Nasopharyngeal (NP) and oropharyngeal (OP) swabs for general RTI viral detection were collected using sterile FLOQ swabs (COPAN SA, Italy) and transferred to eNAT medium tube (COPAN SA, Italy). Sample preparation and reverse transcriptase—quantitative polymerase chain reaction (RT-qPCR) measurement were done using VIASURE RT-PCR detection kit for respiratory viruses using the Respiratory Panel IV (CerTest BIOTEC S.L., Spain). The collected samples were screened for presence of rhinoviruses, enteroviruses, adenoviruses and enveloped viruses including: influenza A (including H1N1)/B, parainfluenza 1/2/3/4, respiratory syncytial virus A/B, coronaviruses: 229E/NL63/OC43/HKU1, metapneumovirus and bocavirus.

NP and OP swabs for SARS-CoV-2 detection were collected using sterile polyurethane foam bud Σ-Transwabs (Medical Wire and Equipment (MWE), United Kingdom) with breakpoints, pooled and transferred to one tube of 1 ml Amies liquid culture medium (MWE, United Kingdom). Sample preparation and RT-qPCR measurement were done using a separate SARS-CoV-2 panel (Taqpath Covid-19, ThermoFisher Scientific, United States). An additional serological analysis of venous blood samples was carried out for qualitative detection of SARS-CoV-2 IgG/IgM done with the Elecsys Anti SARS-CoV-2 kit (Roche Diagnostics Int., Switzerland).

All samples were stored at −80°C until further processing at the study centre and analyzed by Bodimed diagnostic laboratories (Sofia, Bulgaria) in strict adherence to the manufacturer’s diagnostic protocols. Virus presence was detected by RT-qPCR in NP/OP swabs and serology. Cycle threshold values (Ct) were deducted from RT-qPCR measurements to estimate relative differences of virus genome copies, i.e., the virus load. SARS-CoV-2 S-, N- and ORF1ab-genes cycle threshold values (Ct) were pooled for further mathematical analysis of virus loads (see below).

Intervention

Echinaforce® tablets (EF) used in this study contained 400 mg of liquid extract (extraction solvent 65% v/v ethanol) of freshly harvested Echinacea purpurea (95% aerial parts and 5% root, DER = 1:11–12) and excipients. The tablets were placed into dark brown glass bottles with a screw closure and sealed. Each bottle contained 120 tablets sufficient for 20 days of prevention. Good manufacturing practice (GMP)-compliant manufacturing and batch-release was performed by A. Vogel AG (Roggwil, Switzerland). Each included subject randomized into the EF prevention group received a number of glasses sufficient for each prevention cycle. Compliance was determined based on weighing returned study product glasses upon end of prevention cycles and a tolerance of ±20% accepted for adherence to therapy.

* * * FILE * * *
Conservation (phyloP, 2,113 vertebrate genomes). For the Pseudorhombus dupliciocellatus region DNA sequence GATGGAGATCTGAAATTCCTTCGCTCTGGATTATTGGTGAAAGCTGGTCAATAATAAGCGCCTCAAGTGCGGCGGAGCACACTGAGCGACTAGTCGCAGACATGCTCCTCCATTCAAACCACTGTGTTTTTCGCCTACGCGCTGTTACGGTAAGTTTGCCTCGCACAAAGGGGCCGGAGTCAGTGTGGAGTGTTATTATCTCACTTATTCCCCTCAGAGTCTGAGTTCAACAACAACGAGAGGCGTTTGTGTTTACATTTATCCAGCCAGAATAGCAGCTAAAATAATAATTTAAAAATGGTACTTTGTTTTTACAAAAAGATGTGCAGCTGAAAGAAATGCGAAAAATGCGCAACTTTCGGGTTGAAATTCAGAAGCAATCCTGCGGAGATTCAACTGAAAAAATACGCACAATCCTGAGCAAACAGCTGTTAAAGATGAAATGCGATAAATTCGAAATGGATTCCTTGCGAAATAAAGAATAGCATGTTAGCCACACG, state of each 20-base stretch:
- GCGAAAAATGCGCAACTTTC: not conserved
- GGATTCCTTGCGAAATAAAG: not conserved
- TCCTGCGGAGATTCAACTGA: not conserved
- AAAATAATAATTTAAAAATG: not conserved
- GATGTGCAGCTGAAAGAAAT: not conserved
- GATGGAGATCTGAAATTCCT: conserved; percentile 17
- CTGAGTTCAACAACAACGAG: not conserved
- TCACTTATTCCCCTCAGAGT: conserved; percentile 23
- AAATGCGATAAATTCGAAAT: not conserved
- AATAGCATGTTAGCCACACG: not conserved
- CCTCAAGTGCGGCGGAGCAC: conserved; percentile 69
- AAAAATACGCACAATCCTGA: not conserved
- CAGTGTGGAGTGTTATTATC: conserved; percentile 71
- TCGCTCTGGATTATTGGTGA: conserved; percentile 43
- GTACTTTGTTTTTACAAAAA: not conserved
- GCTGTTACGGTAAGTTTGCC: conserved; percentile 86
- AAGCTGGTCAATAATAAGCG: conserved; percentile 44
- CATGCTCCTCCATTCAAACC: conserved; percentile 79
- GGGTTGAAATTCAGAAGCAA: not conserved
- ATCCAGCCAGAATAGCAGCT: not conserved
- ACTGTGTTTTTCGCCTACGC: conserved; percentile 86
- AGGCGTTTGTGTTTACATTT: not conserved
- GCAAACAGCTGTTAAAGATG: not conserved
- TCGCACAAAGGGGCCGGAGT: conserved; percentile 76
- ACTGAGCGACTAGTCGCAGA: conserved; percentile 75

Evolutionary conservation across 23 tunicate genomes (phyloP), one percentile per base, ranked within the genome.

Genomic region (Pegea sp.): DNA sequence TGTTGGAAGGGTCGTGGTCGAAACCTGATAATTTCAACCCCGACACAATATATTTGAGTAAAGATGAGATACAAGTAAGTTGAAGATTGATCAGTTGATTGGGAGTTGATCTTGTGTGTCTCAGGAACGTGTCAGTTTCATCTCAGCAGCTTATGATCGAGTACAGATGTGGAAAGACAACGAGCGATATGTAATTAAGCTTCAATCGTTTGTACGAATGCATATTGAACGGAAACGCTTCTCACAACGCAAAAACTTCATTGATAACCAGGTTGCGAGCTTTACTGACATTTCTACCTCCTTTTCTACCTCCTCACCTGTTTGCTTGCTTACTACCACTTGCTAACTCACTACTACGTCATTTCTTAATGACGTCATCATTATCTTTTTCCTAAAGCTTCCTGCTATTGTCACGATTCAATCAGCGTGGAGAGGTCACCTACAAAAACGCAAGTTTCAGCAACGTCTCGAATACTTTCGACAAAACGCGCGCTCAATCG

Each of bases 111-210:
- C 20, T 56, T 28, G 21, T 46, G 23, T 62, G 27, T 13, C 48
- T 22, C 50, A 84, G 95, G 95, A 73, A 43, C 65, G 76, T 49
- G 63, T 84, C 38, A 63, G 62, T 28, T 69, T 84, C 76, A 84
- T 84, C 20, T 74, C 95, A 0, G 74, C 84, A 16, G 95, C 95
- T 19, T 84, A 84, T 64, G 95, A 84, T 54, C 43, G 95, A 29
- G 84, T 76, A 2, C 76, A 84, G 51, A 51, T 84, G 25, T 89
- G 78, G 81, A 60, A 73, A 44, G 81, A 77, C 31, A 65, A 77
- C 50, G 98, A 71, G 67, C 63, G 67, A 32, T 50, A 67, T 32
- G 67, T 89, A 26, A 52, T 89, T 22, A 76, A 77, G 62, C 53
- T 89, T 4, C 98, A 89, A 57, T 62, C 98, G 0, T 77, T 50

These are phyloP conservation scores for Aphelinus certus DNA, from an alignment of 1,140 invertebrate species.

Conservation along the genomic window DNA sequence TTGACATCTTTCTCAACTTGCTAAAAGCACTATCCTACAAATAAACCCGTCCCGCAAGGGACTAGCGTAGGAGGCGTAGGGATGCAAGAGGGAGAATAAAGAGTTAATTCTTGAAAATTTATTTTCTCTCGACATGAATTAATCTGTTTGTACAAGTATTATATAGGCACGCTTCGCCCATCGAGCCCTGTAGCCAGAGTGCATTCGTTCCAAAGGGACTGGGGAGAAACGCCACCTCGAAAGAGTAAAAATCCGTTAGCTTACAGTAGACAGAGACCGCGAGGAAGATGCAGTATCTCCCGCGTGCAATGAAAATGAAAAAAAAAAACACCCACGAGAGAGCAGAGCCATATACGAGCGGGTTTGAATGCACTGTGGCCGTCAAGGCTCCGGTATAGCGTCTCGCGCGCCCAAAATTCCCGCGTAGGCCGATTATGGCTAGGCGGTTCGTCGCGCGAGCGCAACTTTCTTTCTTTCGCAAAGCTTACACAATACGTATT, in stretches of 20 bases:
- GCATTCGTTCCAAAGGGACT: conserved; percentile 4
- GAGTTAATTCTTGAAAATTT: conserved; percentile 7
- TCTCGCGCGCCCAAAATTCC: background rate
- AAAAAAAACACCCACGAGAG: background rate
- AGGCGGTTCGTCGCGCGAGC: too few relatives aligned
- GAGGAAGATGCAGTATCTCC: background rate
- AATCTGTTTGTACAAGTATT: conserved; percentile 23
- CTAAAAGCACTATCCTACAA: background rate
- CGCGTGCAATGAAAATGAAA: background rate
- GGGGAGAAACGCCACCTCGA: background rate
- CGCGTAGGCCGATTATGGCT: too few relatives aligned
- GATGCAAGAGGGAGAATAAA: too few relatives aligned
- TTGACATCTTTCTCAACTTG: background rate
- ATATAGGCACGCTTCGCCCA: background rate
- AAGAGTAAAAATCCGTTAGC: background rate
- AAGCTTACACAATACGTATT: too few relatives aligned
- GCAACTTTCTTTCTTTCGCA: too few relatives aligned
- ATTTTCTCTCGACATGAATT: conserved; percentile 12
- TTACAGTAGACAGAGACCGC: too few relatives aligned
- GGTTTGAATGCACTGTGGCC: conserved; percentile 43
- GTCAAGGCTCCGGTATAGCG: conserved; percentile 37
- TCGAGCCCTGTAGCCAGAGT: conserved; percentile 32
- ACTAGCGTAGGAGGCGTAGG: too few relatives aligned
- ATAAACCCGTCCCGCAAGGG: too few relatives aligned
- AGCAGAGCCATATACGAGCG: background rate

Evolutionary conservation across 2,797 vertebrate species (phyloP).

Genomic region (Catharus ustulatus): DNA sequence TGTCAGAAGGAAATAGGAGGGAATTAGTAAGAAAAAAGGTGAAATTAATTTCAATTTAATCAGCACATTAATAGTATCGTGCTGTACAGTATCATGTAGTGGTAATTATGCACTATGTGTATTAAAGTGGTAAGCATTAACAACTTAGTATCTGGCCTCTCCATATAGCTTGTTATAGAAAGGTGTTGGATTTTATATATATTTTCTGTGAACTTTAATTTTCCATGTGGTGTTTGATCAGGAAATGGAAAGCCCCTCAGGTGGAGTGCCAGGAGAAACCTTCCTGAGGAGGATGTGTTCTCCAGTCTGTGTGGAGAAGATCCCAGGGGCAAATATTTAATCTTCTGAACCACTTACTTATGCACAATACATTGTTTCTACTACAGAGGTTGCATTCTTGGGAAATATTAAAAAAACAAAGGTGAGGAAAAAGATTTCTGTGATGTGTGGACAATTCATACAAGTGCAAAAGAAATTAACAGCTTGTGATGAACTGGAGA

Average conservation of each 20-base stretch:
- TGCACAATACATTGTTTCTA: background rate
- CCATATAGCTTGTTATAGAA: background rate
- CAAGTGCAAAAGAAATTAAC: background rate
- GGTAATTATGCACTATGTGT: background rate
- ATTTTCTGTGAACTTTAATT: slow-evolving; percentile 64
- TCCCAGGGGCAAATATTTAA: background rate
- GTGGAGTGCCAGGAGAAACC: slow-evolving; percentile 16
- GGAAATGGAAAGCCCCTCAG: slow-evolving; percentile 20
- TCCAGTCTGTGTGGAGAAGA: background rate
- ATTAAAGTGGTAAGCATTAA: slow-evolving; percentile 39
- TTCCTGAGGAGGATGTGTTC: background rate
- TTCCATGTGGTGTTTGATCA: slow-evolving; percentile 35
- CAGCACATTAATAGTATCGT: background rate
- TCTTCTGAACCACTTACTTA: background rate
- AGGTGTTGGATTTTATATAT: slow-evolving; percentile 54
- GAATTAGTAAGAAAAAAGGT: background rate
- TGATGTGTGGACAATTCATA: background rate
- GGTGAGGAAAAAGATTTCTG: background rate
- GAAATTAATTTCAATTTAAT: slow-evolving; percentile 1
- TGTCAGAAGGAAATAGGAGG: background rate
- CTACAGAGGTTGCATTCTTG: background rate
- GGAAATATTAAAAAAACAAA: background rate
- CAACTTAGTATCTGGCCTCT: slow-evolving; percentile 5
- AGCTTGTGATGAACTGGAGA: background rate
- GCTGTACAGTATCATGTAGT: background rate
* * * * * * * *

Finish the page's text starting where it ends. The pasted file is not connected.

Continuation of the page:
Sample Size Calculation and Statistics

This study principally used descriptive biometric approaches to estimate effect sizes. However, the study was conceptualized and large enough to confirm a clinically relevant difference for a first parameter in hierarchy of pre-defined variables, i.e. incidences of viral respiratory tract infections (RTIs), with appropriate statistical power (nQuery Advisor, 2017, version 7.0, sample size and power calculation from Statsols-Statistical Solutions Ltd, IRL): A two group Chi-square test with a two-sided significance level (α = 0.05) had 80% power to detect a difference in RTI incidence rate of 0.12, with absolute rates of 0.10 in the verum group and 0.23 for control, when the sample size in each group was at least 50. In this study, we planned to recruit and observe N = 120 healthy volunteers, equally randomized (Echinacea/verum group: N = 60 and control group: N = 60).

Relative log10 change in virus load after 5 and 10 days of treatment compared to baseline (day 1) during RTI episodes was calculated by approximation from the Cycle threshold values (Ct) of RT-qPCR measurements in accordance with methods described elsewhere (van Elden et al., 2008; Weishaupt et al., 2021). Ct values of treatment responders falling below the detection limit of the respective RT-qPCR assay were set to the maximal number of cycles run in the respiratory qPCR panel = 45 Ct, and of the SARS-CoV-2 qPCR panel = 40 Ct. Subsequently missing Ct values due to hospitalization of severe Covid-19 (2 cases) were replaced by the last observation carried forward principle up to day 10.

Safety variables were analyzed in the safety group (SAF), which included all subjects with at least one documented intake of the study medication. Analyzes of effectiveness variables were carried out on the intention to treat group (ITT), which included all subjects with at least one evaluable effectiveness variable. Thus in this study, the ITT group was identical to the SAF group.

Continuous variables were expressed descriptively and post-hoc comparison tests carried out as indicated. Relative risk (RR) and odds ratio (OR) were adjusted for the relative subject observation time in order to take into account different observation periods in both study groups due to some participants not undertaking prevention cycle 3. Adjusted RR and OR were displayed with their 95% confidence intervals (CI). Two-sided p-values less than 0.05 were considered statistically significant. All statistical analyses were done using the SAS® system (version 9.4).

Results

Baseline Characteristics

Overall, N = 120 volunteers were included into the clinical trial in November/December 2020 and observed over a period of 23 weeks, resp, 5.5 months, as shown in Figure 1B. 100% were Caucasian with a mean age of 36 years, a high proportion of smokers (36.7%) and with average body measures as shown in Table 1. 37 subjects (30.8%) had positive RT-qPCR or serology detections for SARS-CoV-2 upon inclusion (EF:20, control:17, p > 0.05). Rates of smokers, overall co-morbidities and in particular hypertension in particular were slightly higher in the EF group as shown in Table 1. Otherwise, the two study groups were comparable.